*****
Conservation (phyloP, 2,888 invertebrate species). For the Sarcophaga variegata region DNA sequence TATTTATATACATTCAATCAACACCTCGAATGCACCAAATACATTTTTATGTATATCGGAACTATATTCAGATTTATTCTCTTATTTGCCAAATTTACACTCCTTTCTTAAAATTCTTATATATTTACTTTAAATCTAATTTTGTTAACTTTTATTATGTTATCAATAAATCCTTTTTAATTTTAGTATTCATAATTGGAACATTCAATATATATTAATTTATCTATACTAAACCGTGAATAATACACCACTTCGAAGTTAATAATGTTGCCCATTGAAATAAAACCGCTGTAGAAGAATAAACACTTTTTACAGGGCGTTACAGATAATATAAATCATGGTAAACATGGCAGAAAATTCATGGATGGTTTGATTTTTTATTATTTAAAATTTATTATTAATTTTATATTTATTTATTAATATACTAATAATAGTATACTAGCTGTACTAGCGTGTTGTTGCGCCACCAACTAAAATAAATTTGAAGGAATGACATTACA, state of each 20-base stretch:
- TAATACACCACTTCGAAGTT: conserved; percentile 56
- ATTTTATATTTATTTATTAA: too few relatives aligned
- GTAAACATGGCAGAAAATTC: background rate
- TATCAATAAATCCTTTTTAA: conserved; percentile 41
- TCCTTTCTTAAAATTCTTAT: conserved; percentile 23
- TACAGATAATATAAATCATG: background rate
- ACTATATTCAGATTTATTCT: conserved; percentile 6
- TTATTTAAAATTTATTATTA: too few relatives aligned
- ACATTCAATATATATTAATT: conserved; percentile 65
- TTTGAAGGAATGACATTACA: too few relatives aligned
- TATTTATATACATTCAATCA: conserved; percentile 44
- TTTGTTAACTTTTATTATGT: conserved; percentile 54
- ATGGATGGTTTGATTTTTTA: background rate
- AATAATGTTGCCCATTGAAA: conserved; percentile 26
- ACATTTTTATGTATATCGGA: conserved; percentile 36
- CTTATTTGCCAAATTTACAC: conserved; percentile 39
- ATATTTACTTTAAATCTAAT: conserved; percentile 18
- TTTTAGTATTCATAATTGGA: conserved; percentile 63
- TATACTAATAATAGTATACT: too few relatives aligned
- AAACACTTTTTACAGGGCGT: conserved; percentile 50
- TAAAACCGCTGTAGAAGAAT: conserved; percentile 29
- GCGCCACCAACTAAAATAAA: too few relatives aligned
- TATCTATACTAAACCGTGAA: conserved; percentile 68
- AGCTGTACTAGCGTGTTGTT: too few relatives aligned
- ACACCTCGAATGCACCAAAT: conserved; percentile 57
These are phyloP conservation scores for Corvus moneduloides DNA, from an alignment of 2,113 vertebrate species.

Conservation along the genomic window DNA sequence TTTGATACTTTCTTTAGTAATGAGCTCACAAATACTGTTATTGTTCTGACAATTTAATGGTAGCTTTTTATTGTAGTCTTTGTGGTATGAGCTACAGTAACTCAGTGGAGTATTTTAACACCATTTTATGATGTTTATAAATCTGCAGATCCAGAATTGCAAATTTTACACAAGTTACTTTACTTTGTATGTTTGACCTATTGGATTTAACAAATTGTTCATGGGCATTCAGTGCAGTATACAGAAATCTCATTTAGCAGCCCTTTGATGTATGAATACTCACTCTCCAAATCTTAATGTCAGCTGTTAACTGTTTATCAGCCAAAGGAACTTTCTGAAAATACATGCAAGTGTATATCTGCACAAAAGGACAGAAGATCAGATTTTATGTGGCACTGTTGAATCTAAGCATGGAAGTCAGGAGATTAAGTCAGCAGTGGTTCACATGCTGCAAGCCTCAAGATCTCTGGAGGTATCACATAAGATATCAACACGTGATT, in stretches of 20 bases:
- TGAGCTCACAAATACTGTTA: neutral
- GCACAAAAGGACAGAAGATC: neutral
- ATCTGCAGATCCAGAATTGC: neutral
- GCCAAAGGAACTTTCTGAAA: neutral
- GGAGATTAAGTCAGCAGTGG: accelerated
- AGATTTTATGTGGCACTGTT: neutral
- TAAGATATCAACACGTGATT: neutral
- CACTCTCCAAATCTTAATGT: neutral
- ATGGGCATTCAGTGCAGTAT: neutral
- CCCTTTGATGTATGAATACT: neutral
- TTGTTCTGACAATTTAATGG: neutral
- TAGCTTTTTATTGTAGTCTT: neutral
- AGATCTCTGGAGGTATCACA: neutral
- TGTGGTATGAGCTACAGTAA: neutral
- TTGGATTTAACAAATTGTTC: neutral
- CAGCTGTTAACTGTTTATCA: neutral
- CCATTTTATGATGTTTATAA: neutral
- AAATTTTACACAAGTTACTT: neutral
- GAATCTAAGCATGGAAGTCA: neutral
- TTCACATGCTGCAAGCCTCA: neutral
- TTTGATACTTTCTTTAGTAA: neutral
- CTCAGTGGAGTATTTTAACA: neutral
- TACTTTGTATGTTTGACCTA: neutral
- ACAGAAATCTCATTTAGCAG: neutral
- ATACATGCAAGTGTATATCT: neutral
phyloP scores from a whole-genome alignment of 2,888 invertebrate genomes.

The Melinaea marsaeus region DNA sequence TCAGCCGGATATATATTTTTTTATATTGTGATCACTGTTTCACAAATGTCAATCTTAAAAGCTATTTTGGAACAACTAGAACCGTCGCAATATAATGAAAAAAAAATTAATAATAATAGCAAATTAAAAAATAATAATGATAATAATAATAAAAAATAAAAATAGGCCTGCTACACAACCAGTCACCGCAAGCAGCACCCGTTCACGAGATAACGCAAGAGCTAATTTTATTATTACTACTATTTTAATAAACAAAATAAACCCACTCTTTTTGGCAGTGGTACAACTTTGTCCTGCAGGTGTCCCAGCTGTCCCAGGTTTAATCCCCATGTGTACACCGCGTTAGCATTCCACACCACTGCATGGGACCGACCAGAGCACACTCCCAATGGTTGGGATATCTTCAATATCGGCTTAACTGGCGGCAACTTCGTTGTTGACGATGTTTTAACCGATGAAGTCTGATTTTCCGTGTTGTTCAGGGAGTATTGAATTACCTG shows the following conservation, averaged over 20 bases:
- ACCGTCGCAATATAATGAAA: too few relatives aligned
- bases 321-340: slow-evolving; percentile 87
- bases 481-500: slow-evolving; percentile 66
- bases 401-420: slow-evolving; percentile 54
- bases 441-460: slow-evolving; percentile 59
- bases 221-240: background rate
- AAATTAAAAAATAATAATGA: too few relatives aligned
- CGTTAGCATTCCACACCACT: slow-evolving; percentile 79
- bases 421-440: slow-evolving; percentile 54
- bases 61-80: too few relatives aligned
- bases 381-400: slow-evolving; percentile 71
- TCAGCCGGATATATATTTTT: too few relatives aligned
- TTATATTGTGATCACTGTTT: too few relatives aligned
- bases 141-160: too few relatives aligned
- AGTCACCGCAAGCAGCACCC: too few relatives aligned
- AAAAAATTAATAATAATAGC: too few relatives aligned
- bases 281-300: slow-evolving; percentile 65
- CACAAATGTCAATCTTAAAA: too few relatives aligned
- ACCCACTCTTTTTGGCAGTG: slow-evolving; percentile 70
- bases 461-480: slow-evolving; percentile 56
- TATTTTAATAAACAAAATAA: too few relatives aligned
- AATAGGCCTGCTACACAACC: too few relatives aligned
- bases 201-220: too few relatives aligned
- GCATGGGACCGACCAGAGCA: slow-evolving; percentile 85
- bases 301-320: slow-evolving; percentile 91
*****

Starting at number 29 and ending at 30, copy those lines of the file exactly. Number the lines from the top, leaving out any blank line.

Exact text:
- TGAGCTCACAAATACTGTTA: neutral
- GCACAAAAGGACAGAAGATC: neutral